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The Emily Dickinson Journal 10.2 (2001) 68-74
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Emily Dickinson: Monarch of Perception
Mitchell, Domhnall. Emily Dickinson: Monarch of Perception. Amherst: University of Massachusetts Press, 2000.
In his magisterial work of historical scholarship, The Years and Hours of Emily Dickinson, Jay Leyda observed that "a close study of the facts of Emily Dickinson's life shows that she wrote more in time, that she was much more involved in the conflicts and tensions of her nation and community, than we have thought." "Only the closest juxtaposition of her poems," he argues, "with a complete chronology of her life and times (and completeness, of course, is forever beyond our reach) would reveal how much a part of her world she was." 1 Despite Leyda's emphasis as early as 1960 on the role that an historically grounded scholarship might play in illuminating what he aptly calls the "omitted center" of Dickinson's letters and poems, biographers and critics have tended to treat Dickinson as an isolated literary genius, a primarily private poet whose writing exists apart from the messiness of history and the political and social struggles that marked her time. Although Dickinson lived and wrote during a time of national political crisis and civil war when the linked issues of race, class, gender, capital, technology, industry, and territorial expansion exposed major contradictions in the ideology of the American republic, her biographers, editors, and critics have tended to focus on the primarily personal sources of her crisis and the uniquely psychic, textual, and aesthetic dimensions of her work.
Over the past decade, however, critics have begun to turn with renewed attention to the social and political histories that Dickinson lived, suffered, wrote about, and resisted. Reading Dickinson's poems in the context of the Civil War in Emily Dickinson: A Voice of War, Shira Wolosky argues that Dickinson's poetry "can be seen as profoundly engaged in problems of the external world, and aggressively so." 2 And in "Emily Dickinson and [End Page 68] Class," I seek to relocate Dickinson within rather than outside of history by reading such poems as "The Soul selects her own Society -," " "Color - Caste - Denomination," "I'm Nobody! Who are you?," and "Publication - is the Auction" in relation to the social, sexual, racial, class, industrial, and labor struggles of her times. 3 The publication of Franklin's new variorum edition of Dickinson's Poems -- which provides multiple textual variants and new dates for several poems and letters -- and recent historical scholarship on Dickinson make it apparent that there is a pressing need for a new biography of Dickinson and her times and a major critical reevaluation of her poems and letters that would be more fully attuned to the multiple social, historical, political, and cultural locations of her life and writing. 4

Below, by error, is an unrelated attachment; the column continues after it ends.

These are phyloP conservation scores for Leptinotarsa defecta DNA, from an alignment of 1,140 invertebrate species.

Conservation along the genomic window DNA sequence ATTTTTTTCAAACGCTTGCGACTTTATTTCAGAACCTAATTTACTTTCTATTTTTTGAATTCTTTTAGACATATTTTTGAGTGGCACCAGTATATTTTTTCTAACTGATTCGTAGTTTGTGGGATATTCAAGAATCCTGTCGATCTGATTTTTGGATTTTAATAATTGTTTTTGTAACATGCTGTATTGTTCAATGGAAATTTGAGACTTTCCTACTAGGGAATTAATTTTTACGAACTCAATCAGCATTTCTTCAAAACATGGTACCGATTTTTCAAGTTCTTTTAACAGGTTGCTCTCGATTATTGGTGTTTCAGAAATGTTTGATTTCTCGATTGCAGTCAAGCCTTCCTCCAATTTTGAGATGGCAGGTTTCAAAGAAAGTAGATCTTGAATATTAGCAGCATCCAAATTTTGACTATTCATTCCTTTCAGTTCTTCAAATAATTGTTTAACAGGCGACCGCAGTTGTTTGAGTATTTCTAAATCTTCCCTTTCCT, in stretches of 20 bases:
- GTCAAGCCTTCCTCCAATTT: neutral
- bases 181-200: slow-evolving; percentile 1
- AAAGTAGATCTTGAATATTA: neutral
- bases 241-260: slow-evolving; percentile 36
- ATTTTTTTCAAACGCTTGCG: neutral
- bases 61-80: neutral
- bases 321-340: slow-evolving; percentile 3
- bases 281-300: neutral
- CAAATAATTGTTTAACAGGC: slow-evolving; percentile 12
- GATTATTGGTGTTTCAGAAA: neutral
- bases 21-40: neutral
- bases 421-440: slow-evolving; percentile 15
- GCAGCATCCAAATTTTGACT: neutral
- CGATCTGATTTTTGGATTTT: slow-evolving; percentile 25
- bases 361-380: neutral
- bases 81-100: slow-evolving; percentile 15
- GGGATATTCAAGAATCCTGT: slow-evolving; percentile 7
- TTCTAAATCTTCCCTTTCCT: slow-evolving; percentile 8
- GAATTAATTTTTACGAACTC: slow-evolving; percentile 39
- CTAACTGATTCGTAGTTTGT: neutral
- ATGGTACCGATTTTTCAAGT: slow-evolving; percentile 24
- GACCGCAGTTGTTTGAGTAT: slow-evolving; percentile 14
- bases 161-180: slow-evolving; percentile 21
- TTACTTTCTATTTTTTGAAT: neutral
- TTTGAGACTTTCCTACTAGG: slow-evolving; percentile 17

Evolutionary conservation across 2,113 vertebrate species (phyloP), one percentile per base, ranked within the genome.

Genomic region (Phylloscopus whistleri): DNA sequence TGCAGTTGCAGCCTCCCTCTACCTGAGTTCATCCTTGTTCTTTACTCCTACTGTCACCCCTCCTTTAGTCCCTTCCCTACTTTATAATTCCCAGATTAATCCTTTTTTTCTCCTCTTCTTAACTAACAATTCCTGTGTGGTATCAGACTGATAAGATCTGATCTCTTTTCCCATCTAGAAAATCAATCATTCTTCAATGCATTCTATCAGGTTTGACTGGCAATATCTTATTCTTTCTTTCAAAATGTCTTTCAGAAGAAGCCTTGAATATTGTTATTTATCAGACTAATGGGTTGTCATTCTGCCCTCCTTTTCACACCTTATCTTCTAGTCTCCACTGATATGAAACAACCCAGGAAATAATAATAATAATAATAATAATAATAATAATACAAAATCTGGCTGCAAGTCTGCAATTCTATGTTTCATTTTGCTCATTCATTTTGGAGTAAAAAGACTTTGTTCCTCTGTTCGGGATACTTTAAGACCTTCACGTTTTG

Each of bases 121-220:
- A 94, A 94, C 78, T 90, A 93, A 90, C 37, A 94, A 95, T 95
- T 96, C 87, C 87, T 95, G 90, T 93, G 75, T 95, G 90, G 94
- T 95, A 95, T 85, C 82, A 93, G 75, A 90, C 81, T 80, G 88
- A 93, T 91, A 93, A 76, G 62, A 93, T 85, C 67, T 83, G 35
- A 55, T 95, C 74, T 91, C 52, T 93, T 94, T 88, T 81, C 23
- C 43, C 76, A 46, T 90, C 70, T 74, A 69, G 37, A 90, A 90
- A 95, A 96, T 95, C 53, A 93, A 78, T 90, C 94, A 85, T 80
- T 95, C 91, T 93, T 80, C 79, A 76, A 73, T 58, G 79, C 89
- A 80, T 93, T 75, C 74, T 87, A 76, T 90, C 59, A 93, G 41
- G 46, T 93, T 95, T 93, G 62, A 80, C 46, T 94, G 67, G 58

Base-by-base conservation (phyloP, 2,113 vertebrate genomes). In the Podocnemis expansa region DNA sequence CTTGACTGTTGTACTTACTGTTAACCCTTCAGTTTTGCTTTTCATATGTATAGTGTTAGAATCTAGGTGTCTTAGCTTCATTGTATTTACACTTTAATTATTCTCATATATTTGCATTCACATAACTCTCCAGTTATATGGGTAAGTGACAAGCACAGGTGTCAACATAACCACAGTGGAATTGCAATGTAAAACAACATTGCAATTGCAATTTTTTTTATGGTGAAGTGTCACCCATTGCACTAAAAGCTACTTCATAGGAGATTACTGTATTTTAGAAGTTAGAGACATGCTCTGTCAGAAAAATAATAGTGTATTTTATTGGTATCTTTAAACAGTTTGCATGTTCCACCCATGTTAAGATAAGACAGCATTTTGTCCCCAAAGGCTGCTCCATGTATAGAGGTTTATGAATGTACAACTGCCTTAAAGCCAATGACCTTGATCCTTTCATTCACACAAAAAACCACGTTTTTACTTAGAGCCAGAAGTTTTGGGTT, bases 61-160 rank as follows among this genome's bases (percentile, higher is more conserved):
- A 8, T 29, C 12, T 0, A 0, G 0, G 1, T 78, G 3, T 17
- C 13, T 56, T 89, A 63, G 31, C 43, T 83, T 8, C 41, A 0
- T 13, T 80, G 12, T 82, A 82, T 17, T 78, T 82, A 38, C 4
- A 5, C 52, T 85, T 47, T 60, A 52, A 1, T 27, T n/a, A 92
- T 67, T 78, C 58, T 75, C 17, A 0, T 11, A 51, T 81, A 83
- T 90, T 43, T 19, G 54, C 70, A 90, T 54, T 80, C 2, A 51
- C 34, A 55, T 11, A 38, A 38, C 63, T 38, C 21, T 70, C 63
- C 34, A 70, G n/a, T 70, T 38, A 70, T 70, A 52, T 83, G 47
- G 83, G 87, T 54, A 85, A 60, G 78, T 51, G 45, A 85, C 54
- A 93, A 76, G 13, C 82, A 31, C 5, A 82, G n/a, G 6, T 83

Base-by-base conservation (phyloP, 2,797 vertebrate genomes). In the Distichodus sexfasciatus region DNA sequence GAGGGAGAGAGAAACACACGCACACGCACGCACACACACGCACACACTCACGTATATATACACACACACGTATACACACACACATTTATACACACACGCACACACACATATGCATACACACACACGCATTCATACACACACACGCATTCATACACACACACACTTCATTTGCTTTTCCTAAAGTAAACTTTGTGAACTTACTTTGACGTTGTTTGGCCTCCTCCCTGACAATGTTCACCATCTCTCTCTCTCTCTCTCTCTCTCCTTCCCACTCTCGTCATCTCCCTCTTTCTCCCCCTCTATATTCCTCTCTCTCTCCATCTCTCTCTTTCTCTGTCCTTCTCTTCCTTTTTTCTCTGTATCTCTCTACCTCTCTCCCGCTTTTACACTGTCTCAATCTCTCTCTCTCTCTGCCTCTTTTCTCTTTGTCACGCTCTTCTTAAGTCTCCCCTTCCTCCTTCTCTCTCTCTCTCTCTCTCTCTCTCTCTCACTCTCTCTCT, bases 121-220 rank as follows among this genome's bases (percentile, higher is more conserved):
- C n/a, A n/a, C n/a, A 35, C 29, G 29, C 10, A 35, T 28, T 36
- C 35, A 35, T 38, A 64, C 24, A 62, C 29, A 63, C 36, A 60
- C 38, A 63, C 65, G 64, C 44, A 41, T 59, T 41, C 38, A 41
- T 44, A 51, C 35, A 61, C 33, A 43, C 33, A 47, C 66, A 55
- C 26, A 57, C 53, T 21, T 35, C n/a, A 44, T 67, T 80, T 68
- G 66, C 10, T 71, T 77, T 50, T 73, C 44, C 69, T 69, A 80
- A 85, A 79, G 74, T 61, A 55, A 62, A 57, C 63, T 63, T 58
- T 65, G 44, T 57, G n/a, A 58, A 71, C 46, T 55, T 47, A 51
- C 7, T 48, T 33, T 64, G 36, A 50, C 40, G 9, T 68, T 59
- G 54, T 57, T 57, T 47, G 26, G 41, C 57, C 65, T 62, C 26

Domhnall Mitchell's new book Emily Dickinson: Monarch of Perception provides an excellent example of the enriched understanding of Dickinson's life, letters, and poems that can come from a socially and historically grounded approach to her work. Arguing that even those critics who "claim that Dickinson was not a private poet tend to re-privatize her writerly practice by concentrating on its cultural, religious, or textual-biographical aspects" (1), Mitchell "aims to amend the tendency to privatize Dickinson's literary documents and to look instead at how and why her poetry relates to the social spaces and languages that surrounded it in nineteenth-century Amherst" (2). Mitchell's approach is well-illustrated by his opening analysis of the word "Stone" at the end of "The Soul selects her own Society - ." Examining the various "social nuances" of "Stone"-- from the fact that large stones were a common feature of the New England landscape, to the garden cemetery movement of the 1840s, to the rebuilding of the United States Capitol in 1850-51, to the simultaneously aesthetic and ideological meanings of commemorative architecture -- Mitchell effectively demonstrates that words in Dickinson's poems are never simply transparent; they are always in Bakhtin's terms charged with social meaning. "The stone at the end of the...